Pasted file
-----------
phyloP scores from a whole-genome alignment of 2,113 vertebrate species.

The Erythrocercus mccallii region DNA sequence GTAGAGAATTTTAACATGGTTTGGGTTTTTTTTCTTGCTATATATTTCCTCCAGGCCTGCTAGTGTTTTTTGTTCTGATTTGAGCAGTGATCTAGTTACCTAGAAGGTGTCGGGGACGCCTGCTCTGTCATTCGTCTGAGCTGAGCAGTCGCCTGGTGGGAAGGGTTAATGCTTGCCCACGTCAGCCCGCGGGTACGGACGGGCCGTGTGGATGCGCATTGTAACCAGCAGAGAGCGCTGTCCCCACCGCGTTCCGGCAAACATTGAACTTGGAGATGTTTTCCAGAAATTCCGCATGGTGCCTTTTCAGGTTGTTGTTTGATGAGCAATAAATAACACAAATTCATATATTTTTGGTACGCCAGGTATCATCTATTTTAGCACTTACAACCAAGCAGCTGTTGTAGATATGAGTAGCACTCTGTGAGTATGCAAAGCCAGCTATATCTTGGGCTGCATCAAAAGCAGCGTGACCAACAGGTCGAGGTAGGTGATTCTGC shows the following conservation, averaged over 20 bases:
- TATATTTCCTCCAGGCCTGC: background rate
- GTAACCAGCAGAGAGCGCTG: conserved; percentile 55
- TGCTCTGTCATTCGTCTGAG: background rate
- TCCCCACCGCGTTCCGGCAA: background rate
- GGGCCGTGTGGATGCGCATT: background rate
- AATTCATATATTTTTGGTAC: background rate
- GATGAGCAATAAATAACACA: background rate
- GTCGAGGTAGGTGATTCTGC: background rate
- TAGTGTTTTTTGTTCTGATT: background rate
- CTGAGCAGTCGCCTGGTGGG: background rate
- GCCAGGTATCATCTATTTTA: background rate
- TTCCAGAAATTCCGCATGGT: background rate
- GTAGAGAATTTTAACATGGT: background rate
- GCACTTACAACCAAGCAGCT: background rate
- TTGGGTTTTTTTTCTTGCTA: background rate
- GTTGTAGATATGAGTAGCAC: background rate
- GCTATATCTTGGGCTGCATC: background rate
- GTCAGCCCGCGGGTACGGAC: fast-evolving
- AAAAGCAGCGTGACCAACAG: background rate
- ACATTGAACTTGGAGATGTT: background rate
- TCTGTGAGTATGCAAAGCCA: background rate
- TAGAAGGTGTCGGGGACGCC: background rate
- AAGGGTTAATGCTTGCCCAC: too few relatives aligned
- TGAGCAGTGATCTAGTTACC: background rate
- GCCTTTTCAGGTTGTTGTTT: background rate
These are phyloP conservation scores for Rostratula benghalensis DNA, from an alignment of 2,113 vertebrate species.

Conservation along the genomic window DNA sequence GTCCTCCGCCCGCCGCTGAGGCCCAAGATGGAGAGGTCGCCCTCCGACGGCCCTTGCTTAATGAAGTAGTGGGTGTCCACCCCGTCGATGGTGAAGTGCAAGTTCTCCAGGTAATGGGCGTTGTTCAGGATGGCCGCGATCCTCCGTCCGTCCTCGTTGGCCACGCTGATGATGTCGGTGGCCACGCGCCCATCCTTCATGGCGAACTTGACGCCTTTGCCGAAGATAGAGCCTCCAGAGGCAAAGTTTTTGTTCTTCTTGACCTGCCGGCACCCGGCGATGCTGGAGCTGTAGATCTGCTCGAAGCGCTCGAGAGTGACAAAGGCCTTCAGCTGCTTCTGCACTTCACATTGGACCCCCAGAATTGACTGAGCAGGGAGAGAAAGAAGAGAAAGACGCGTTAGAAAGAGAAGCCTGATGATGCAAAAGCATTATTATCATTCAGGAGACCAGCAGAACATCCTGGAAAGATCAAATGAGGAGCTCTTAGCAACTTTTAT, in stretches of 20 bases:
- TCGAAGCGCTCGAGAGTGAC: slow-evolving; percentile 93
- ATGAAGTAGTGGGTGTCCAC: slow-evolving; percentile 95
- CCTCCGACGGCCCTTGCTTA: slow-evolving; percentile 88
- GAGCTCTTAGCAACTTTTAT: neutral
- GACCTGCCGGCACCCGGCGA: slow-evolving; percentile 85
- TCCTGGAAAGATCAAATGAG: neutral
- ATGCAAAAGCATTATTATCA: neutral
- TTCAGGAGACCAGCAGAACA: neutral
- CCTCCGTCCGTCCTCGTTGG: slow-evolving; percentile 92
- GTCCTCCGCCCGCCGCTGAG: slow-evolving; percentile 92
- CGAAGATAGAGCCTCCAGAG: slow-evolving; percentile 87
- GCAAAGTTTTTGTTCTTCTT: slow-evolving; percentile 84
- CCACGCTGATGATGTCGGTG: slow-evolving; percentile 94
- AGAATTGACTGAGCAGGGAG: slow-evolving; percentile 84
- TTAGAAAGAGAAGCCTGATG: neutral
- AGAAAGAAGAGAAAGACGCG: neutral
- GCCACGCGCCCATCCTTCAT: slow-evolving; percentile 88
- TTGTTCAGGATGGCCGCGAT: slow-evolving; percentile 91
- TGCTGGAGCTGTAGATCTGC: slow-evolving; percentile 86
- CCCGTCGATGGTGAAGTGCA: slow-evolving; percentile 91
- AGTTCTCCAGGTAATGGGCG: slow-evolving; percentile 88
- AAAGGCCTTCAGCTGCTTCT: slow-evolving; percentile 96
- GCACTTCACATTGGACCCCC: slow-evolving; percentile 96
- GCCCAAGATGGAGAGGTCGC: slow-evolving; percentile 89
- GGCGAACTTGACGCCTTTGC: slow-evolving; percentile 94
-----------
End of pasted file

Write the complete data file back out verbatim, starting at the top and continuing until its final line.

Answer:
phyloP scores from a whole-genome alignment of 2,113 vertebrate species.

The Erythrocercus mccallii region DNA sequence GTAGAGAATTTTAACATGGTTTGGGTTTTTTTTCTTGCTATATATTTCCTCCAGGCCTGCTAGTGTTTTTTGTTCTGATTTGAGCAGTGATCTAGTTACCTAGAAGGTGTCGGGGACGCCTGCTCTGTCATTCGTCTGAGCTGAGCAGTCGCCTGGTGGGAAGGGTTAATGCTTGCCCACGTCAGCCCGCGGGTACGGACGGGCCGTGTGGATGCGCATTGTAACCAGCAGAGAGCGCTGTCCCCACCGCGTTCCGGCAAACATTGAACTTGGAGATGTTTTCCAGAAATTCCGCATGGTGCCTTTTCAGGTTGTTGTTTGATGAGCAATAAATAACACAAATTCATATATTTTTGGTACGCCAGGTATCATCTATTTTAGCACTTACAACCAAGCAGCTGTTGTAGATATGAGTAGCACTCTGTGAGTATGCAAAGCCAGCTATATCTTGGGCTGCATCAAAAGCAGCGTGACCAACAGGTCGAGGTAGGTGATTCTGC shows the following conservation, averaged over 20 bases:
- TATATTTCCTCCAGGCCTGC: background rate
- GTAACCAGCAGAGAGCGCTG: conserved; percentile 55
- TGCTCTGTCATTCGTCTGAG: background rate
- TCCCCACCGCGTTCCGGCAA: background rate
- GGGCCGTGTGGATGCGCATT: background rate
- AATTCATATATTTTTGGTAC: background rate
- GATGAGCAATAAATAACACA: background rate
- GTCGAGGTAGGTGATTCTGC: background rate
- TAGTGTTTTTTGTTCTGATT: background rate
- CTGAGCAGTCGCCTGGTGGG: background rate
- GCCAGGTATCATCTATTTTA: background rate
- TTCCAGAAATTCCGCATGGT: background rate
- GTAGAGAATTTTAACATGGT: background rate
- GCACTTACAACCAAGCAGCT: background rate
- TTGGGTTTTTTTTCTTGCTA: background rate
- GTTGTAGATATGAGTAGCAC: background rate
- GCTATATCTTGGGCTGCATC: background rate
- GTCAGCCCGCGGGTACGGAC: fast-evolving
- AAAAGCAGCGTGACCAACAG: background rate
- ACATTGAACTTGGAGATGTT: background rate
- TCTGTGAGTATGCAAAGCCA: background rate
- TAGAAGGTGTCGGGGACGCC: background rate
- AAGGGTTAATGCTTGCCCAC: too few relatives aligned
- TGAGCAGTGATCTAGTTACC: background rate
- GCCTTTTCAGGTTGTTGTTT: background rate
These are phyloP conservation scores for Rostratula benghalensis DNA, from an alignment of 2,113 vertebrate species.

Conservation along the genomic window DNA sequence GTCCTCCGCCCGCCGCTGAGGCCCAAGATGGAGAGGTCGCCCTCCGACGGCCCTTGCTTAATGAAGTAGTGGGTGTCCACCCCGTCGATGGTGAAGTGCAAGTTCTCCAGGTAATGGGCGTTGTTCAGGATGGCCGCGATCCTCCGTCCGTCCTCGTTGGCCACGCTGATGATGTCGGTGGCCACGCGCCCATCCTTCATGGCGAACTTGACGCCTTTGCCGAAGATAGAGCCTCCAGAGGCAAAGTTTTTGTTCTTCTTGACCTGCCGGCACCCGGCGATGCTGGAGCTGTAGATCTGCTCGAAGCGCTCGAGAGTGACAAAGGCCTTCAGCTGCTTCTGCACTTCACATTGGACCCCCAGAATTGACTGAGCAGGGAGAGAAAGAAGAGAAAGACGCGTTAGAAAGAGAAGCCTGATGATGCAAAAGCATTATTATCATTCAGGAGACCAGCAGAACATCCTGGAAAGATCAAATGAGGAGCTCTTAGCAACTTTTAT, in stretches of 20 bases:
- TCGAAGCGCTCGAGAGTGAC: slow-evolving; percentile 93
- ATGAAGTAGTGGGTGTCCAC: slow-evolving; percentile 95
- CCTCCGACGGCCCTTGCTTA: slow-evolving; percentile 88
- GAGCTCTTAGCAACTTTTAT: neutral
- GACCTGCCGGCACCCGGCGA: slow-evolving; percentile 85
- TCCTGGAAAGATCAAATGAG: neutral
- ATGCAAAAGCATTATTATCA: neutral
- TTCAGGAGACCAGCAGAACA: neutral
- CCTCCGTCCGTCCTCGTTGG: slow-evolving; percentile 92
- GTCCTCCGCCCGCCGCTGAG: slow-evolving; percentile 92
- CGAAGATAGAGCCTCCAGAG: slow-evolving; percentile 87
- GCAAAGTTTTTGTTCTTCTT: slow-evolving; percentile 84
- CCACGCTGATGATGTCGGTG: slow-evolving; percentile 94
- AGAATTGACTGAGCAGGGAG: slow-evolving; percentile 84
- TTAGAAAGAGAAGCCTGATG: neutral
- AGAAAGAAGAGAAAGACGCG: neutral
- GCCACGCGCCCATCCTTCAT: slow-evolving; percentile 88
- TTGTTCAGGATGGCCGCGAT: slow-evolving; percentile 91
- TGCTGGAGCTGTAGATCTGC: slow-evolving; percentile 86
- CCCGTCGATGGTGAAGTGCA: slow-evolving; percentile 91
- AGTTCTCCAGGTAATGGGCG: slow-evolving; percentile 88
- AAAGGCCTTCAGCTGCTTCT: slow-evolving; percentile 96
- GCACTTCACATTGGACCCCC: slow-evolving; percentile 96
- GCCCAAGATGGAGAGGTCGC: slow-evolving; percentile 89
- GGCGAACTTGACGCCTTTGC: slow-evolving; percentile 94